Iran's first nuclear power plant in the Southern port city of Bushehr officially started work on Sunday after months of testing and safety precautions.
FNA dispatches from Bushehr said that Iranian and Russian experts finished loading fuel into the heart of the power plant and that nuclear fuel consumption has started in the power plant, meaning that it is now running activity.
The plant will continue working for two weeks before it generates electricity.
The power plant will join the national grid by the next two months.
Iran signed a deal with Russia in 1995, according to which the plant was originally scheduled for completion in 1999. However, the project was repeatedly delayed by the Russian side due to the intense pressure exerted on Moscow by the United States and its western allies. Russia finally completed construction of the plant last summer.
On October 26, Iran started injecting fuel into the core of the Bushehr nuclear power plant in the initial phase of launching the nuclear reactor.
The facility operates under the full supervision of the International Atomic Energy Agency (IAEA).
Later in March, Iran unloaded fuel from the heart of the Bushehr reactor, and washed and triple-checked the fuel rods in a move to further boost the safety of the plant.
US officials announced the same month that the disruption was due to a US spyware attack against Iran's nuclear facilities through a malicious software known as Stuxnet, but Iranian officials dismissed the claim.
Iran then started reloading fuel into the core of the reactor, and Iranian Foreign Minister Ali Akbar Salehi announced that the reactor would enter sensitive phases of operation from May 5 to 10.
The remarks by Salehi came a day after Russia's Atomstroiexport Company, which oversaw the plant's construction, said in a statement that the refueling operation started after the plant had been rechecked.
"The loading of fuel-rod assemblies into the core started at the Bushehr nuclear power plant on April 8," the statement added.
Despite the propaganda campaign launched by the US-led West against the safety of Iran's nuclear facilities, Head of the Atomic Energy Organization of Iran (AEOI) Fereidoon Abbasi had underscored that all Iranian nuclear installations in different parts of the country enjoy the necessary safety standards.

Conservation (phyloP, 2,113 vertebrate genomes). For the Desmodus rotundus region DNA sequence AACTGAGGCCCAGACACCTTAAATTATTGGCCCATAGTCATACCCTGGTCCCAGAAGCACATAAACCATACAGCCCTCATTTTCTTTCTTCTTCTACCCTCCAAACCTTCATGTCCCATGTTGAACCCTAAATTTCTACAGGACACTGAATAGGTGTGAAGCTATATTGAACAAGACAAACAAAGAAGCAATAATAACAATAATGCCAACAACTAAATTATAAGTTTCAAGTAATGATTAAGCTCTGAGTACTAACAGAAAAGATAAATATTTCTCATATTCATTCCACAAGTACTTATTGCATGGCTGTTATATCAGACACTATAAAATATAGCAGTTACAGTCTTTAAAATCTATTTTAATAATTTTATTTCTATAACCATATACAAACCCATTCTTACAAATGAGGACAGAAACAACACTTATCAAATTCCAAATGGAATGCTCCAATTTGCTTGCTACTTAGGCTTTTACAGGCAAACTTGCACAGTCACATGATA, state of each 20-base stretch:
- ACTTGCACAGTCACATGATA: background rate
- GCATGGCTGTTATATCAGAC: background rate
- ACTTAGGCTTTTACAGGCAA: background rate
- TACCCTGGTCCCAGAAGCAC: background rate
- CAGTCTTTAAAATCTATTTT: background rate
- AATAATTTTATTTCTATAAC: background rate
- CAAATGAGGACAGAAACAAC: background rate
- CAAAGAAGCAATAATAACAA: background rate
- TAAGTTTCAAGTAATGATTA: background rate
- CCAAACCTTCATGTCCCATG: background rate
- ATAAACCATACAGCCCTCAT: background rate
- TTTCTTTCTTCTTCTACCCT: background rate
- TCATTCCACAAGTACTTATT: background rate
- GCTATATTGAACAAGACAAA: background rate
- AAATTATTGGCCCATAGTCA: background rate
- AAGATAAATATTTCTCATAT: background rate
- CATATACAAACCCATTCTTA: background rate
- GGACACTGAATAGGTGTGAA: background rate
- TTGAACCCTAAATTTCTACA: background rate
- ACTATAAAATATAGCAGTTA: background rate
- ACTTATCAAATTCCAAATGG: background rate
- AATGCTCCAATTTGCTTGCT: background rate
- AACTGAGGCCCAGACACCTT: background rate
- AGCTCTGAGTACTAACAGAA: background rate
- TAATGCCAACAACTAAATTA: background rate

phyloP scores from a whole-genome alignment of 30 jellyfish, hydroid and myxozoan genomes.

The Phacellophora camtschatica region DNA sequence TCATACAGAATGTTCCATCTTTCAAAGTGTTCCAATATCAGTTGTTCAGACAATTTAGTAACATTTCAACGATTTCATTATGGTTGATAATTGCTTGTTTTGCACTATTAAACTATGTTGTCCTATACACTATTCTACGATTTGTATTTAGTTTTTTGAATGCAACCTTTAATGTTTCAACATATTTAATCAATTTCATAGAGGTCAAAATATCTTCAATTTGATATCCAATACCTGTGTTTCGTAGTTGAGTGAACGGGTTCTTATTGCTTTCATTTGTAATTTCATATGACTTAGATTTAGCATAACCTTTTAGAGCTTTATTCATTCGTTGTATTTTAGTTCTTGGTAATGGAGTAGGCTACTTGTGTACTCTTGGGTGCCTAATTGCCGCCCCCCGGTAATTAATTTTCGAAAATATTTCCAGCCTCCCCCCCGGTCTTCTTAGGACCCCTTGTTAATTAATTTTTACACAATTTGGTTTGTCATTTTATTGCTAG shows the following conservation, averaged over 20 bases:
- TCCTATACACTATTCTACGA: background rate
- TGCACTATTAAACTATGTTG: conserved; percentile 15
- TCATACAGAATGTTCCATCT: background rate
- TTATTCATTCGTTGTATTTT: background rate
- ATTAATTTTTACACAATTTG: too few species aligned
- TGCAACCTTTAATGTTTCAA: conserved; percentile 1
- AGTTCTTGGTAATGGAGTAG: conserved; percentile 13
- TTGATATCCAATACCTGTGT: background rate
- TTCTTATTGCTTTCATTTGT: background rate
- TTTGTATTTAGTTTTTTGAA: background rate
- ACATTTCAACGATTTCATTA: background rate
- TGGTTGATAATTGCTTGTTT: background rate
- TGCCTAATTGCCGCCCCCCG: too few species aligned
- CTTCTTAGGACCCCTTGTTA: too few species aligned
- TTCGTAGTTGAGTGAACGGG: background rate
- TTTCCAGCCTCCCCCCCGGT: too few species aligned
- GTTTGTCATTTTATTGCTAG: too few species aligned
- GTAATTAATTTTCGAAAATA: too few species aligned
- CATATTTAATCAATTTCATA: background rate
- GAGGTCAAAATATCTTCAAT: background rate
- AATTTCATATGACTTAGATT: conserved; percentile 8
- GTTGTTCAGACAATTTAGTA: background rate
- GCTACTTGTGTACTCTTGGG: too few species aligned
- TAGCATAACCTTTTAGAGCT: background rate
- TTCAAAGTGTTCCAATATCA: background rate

"The important point in any given country's nuclear industry is the high safety level of its installations compared with the other facilities and installations of that country," Abbasi said, addressing a festival dubbed 'National Resistance and Civil Defense' in Tehran in mid March.
Meantime, the UN nuclear watchdog agency as the sole specialized world body has repeatedly approved the high quality of Iran's nuclear safety standards.
The Nuclear Safety and Security Department of the International Atomic Energy Agency (IAEA) had also in a visit to Iran in March 2010 approved the standard safety levels of all Iranian nuclear sites and installations, and lauded the country's measures and special efforts in this regard.
"We realized that Iran's safety system responsible for inspecting Iranian nuclear facilities and installations acts very well and is strong," Head of the IAEA's Nuclear Safety and Security Department Olena Mykolaichuk said at the time.
"I, as the head of the (inspection) team, assure the Iranian society that Iran's installations are safe…," Mykolaichuk added.
She also stressed that her team has visited the Bushehr nuclear power plant in Southern Iran and inspected the safety and security control system at the installations.
Available at: http://english.farsnews.com/newstext.php?nn=9002191136
Washington is pressuring Turkey to limit its trade transactions with the Islamic Republic of Iran, a senior official in the US Treasury has said.
“I have urged the Turkish government to assist Turkish banks in protecting themselves from Iran's attempts to abuse its existing trade and financial relations with Turkey,” US Treasury's Acting Undersecretary for Terrorism and Financial Intelligence David Cohen said on Thursday.
Cohen recently visited Turkey to discuss implementing the US-engineered sanctions imposed against Iran and Libya.
The UN Security Council adopted a fourth round of sanctions against Tehran in June 2010, under intense pressure from the US, which claims Iran's nuclear program may have potential military applications.
Shortly after the UN sanctions, the United States imposed fresh unilateral sanctions on Iran's financial and energy sectors and persuaded Europe to follow suit. Washington also urged other countries to abandon investment in the Iranian market.
Iran maintains that as a member of the International Atomic Energy Agency and a signatory to the Nuclear Non-Proliferation Treaty, it has a right to peaceful nuclear energy and the technology required for electricity generation and medical research.
The US attempts to mar Tehran-Istanbul ties continue while trade volume between Iran and Turkey has reportedly increased by more than 70 percent, surpassing USD 2.1 billion in the first two months of 2011.
According to a report released by the Turkish Statistical Institute, the volume of trade between the two neighboring states hit USD 963.5 million in February, showing a 43.65 percent increase compared with the same period last year.